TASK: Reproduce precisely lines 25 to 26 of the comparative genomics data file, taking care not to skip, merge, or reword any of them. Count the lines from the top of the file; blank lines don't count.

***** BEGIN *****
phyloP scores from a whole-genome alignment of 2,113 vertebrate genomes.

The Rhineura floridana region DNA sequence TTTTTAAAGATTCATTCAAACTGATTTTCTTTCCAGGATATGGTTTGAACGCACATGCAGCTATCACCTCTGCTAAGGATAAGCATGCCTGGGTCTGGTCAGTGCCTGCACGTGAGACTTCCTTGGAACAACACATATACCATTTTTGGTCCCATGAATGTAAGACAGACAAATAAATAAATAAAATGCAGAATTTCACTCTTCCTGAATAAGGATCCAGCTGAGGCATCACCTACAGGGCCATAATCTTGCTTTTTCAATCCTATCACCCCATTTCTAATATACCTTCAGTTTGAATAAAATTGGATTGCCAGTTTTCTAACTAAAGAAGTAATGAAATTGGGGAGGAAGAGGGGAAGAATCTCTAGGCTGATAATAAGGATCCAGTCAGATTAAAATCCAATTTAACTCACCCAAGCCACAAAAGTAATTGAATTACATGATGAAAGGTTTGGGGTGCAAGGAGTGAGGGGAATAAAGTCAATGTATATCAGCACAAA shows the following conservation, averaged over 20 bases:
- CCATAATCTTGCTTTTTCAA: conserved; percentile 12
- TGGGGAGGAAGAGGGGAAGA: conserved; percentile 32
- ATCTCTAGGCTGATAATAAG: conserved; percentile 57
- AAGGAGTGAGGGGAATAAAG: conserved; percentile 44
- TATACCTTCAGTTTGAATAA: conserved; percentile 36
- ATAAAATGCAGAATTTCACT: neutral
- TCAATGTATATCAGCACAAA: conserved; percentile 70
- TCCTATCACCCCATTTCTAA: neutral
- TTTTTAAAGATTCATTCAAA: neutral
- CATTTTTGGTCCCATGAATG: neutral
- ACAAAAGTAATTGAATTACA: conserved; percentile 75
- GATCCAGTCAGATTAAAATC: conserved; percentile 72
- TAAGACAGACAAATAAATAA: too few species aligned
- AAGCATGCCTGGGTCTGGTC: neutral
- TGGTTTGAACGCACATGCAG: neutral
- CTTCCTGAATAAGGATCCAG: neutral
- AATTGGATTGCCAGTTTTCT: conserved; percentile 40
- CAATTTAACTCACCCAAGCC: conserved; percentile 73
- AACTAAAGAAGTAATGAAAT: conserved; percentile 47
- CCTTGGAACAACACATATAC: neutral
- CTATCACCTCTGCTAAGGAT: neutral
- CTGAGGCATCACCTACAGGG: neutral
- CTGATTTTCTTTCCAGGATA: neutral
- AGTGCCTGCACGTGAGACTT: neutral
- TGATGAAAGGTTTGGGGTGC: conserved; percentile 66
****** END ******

- CTGATTTTCTTTCCAGGATA: neutral
- AGTGCCTGCACGTGAGACTT: neutral